Defying Marcos, Filipino Americans emerged as a force against tyranny
SAN FRANCISCO – The impact of martial law was felt beyond the Philippines. It was felt even here in America.
For in the United States, the rise of the dictatorship of Ferdinand Marcos also marked the emergence of Filipino Americans as a force against tyranny.
Shortly after the regime unleashed its reign of terror on Sept. 21, 1972, a US-based movement began gearing up for the long fight.
It was led by expats and by the American-born children of Filipino immigrants, many of them farm workers, known as the “manongs.” It was a time when young people in the US and throughout the world were speaking out against injustice of all forms.
Students were protesting the Vietnam War. The Civil Rights movement was in full swing. Young Americans of Chinese, Japanese and Filipino descent were demanding more rights on campuses and in society at large.
In the wake of these battles, young FilAms were drawn to disturbing events in their parents’ homeland.
Melinda Paras, an anti-Vietnam War protester from Wisconsin, traveled to the Philippines in the late ‘60s to find out more about her father’s native country. When martial law was declared, she quickly joined the resistance.
She was later captured in Manila and detained. As the granddaughter of a former Philippine supreme court chief justice, and a US citizen, she was spared the harsh forms of torture the military used against dissidents jailed under martial law.
“If I had been arrested in Zambales, I’m not sure I would have lived,” she told me in a 2009 interview. “Back then, if you are arrested in the province, they don’t care who you are related to, and they don’t care if you’re an American.”
Paras was eventually deported. Back in the US, she rejoined the movement against the dictatorship.
By then, it was growing.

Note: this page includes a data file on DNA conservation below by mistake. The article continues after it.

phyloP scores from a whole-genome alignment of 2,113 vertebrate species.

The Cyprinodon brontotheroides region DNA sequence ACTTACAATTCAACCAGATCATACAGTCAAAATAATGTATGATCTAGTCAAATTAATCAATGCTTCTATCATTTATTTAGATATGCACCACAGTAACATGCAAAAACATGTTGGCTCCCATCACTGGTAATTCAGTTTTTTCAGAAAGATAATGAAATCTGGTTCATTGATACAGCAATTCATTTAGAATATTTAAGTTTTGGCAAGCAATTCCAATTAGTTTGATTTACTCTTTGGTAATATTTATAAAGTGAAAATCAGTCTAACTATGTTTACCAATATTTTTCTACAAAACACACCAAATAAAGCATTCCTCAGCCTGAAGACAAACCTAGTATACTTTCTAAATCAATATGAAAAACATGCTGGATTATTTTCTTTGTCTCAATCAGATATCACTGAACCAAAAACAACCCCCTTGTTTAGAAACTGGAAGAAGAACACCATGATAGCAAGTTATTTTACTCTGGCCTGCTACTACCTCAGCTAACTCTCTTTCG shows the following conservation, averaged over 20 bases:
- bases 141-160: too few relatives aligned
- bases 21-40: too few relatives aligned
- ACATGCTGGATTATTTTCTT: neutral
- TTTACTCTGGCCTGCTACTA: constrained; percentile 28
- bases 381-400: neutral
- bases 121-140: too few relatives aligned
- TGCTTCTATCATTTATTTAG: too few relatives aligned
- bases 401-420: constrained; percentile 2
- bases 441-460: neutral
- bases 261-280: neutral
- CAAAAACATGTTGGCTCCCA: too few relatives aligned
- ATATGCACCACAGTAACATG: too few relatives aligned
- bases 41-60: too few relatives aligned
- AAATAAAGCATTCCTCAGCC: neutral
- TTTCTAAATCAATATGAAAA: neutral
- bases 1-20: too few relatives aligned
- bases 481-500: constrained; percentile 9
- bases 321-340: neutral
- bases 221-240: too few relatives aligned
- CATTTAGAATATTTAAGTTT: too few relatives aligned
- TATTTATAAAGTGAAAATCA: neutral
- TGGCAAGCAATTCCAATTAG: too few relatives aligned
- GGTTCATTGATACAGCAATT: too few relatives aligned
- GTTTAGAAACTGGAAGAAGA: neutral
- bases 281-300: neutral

Within the movement’s ranks were young FilAms many of whom could not speak Tagalog or other Philippine languages, who had never visited the country, but who became full-time activists committed to ending the Marcos tyranny.
Expatriates also became part of the movement. Edwin Batongbacal moved to the US in 1980 and became a member of the Katipunan ng mga Demokratikong Pilipino, or KDP, one of the best known opposition groups, a broad network of activists in major US cities from San Francisco, Chicago, Los Angeles, to New York and Washington D.C.
“Martial Law was significant because it was the first time the community united around a higher aspiration for the country,” Edwin recalled recently.
One of the democracy movement’s main goals was to make the US government stop sending military aid to a regime that was quickly becoming notorious for brutality and gross violations of human rights.
American support for Marcos was underscored in 1981 when then Vice President George H.W. Bush visited Manila and praised Marcos’s “adherence to democratic principles.” The following year, President Ronald Reagan welcomed Marcos during the dictator’s US state visit, declaring at a White House ceremony, “Yours Mr. President is a respected voice for reason and moderation.”